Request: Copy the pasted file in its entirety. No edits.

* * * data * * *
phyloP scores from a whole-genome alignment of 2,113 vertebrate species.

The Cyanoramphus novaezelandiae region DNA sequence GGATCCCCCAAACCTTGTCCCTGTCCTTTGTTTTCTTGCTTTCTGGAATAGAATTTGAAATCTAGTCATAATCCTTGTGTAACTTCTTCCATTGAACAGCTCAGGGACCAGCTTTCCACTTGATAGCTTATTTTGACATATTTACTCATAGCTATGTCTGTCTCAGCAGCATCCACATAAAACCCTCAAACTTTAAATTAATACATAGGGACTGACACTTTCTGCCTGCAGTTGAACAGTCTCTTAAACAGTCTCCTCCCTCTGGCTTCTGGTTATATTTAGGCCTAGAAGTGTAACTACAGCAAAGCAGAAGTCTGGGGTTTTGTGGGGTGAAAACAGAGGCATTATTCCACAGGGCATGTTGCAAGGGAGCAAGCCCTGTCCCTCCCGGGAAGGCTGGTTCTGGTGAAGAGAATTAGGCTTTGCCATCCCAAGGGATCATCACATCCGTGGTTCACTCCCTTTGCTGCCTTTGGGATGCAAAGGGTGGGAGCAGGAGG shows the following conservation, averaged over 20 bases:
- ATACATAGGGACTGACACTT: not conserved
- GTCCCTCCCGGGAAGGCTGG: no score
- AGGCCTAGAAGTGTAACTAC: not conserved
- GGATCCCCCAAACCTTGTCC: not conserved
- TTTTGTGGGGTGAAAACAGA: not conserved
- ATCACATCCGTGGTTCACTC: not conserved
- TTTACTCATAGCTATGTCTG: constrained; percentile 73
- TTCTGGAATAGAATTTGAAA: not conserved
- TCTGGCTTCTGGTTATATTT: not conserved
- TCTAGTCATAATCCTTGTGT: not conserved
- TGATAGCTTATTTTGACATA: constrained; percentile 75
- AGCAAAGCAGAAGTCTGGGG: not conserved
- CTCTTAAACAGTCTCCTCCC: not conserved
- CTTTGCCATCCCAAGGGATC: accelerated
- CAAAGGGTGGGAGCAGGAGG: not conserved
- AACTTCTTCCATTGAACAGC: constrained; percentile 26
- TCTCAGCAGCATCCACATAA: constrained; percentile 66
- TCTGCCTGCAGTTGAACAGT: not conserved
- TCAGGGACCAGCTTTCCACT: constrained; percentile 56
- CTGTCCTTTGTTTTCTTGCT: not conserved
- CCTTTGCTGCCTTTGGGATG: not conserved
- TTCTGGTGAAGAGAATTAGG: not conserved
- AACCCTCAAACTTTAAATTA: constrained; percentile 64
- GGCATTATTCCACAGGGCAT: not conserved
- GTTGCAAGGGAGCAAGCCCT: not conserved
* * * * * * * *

phyloP scores from a whole-genome alignment of 2,113 vertebrate species.

The Cyanoramphus novaezelandiae region DNA sequence GGATCCCCCAAACCTTGTCCCTGTCCTTTGTTTTCTTGCTTTCTGGAATAGAATTTGAAATCTAGTCATAATCCTTGTGTAACTTCTTCCATTGAACAGCTCAGGGACCAGCTTTCCACTTGATAGCTTATTTTGACATATTTACTCATAGCTATGTCTGTCTCAGCAGCATCCACATAAAACCCTCAAACTTTAAATTAATACATAGGGACTGACACTTTCTGCCTGCAGTTGAACAGTCTCTTAAACAGTCTCCTCCCTCTGGCTTCTGGTTATATTTAGGCCTAGAAGTGTAACTACAGCAAAGCAGAAGTCTGGGGTTTTGTGGGGTGAAAACAGAGGCATTATTCCACAGGGCATGTTGCAAGGGAGCAAGCCCTGTCCCTCCCGGGAAGGCTGGTTCTGGTGAAGAGAATTAGGCTTTGCCATCCCAAGGGATCATCACATCCGTGGTTCACTCCCTTTGCTGCCTTTGGGATGCAAAGGGTGGGAGCAGGAGG shows the following conservation, averaged over 20 bases:
- ATACATAGGGACTGACACTT: not conserved
- GTCCCTCCCGGGAAGGCTGG: no score
- AGGCCTAGAAGTGTAACTAC: not conserved
- GGATCCCCCAAACCTTGTCC: not conserved
- TTTTGTGGGGTGAAAACAGA: not conserved
- ATCACATCCGTGGTTCACTC: not conserved
- TTTACTCATAGCTATGTCTG: constrained; percentile 73
- TTCTGGAATAGAATTTGAAA: not conserved
- TCTGGCTTCTGGTTATATTT: not conserved
- TCTAGTCATAATCCTTGTGT: not conserved
- TGATAGCTTATTTTGACATA: constrained; percentile 75
- AGCAAAGCAGAAGTCTGGGG: not conserved
- CTCTTAAACAGTCTCCTCCC: not conserved
- CTTTGCCATCCCAAGGGATC: accelerated
- CAAAGGGTGGGAGCAGGAGG: not conserved
- AACTTCTTCCATTGAACAGC: constrained; percentile 26
- TCTCAGCAGCATCCACATAA: constrained; percentile 66
- TCTGCCTGCAGTTGAACAGT: not conserved
- TCAGGGACCAGCTTTCCACT: constrained; percentile 56
- CTGTCCTTTGTTTTCTTGCT: not conserved
- CCTTTGCTGCCTTTGGGATG: not conserved
- TTCTGGTGAAGAGAATTAGG: not conserved
- AACCCTCAAACTTTAAATTA: constrained; percentile 64
- GGCATTATTCCACAGGGCAT: not conserved
- GTTGCAAGGGAGCAAGCCCT: not conserved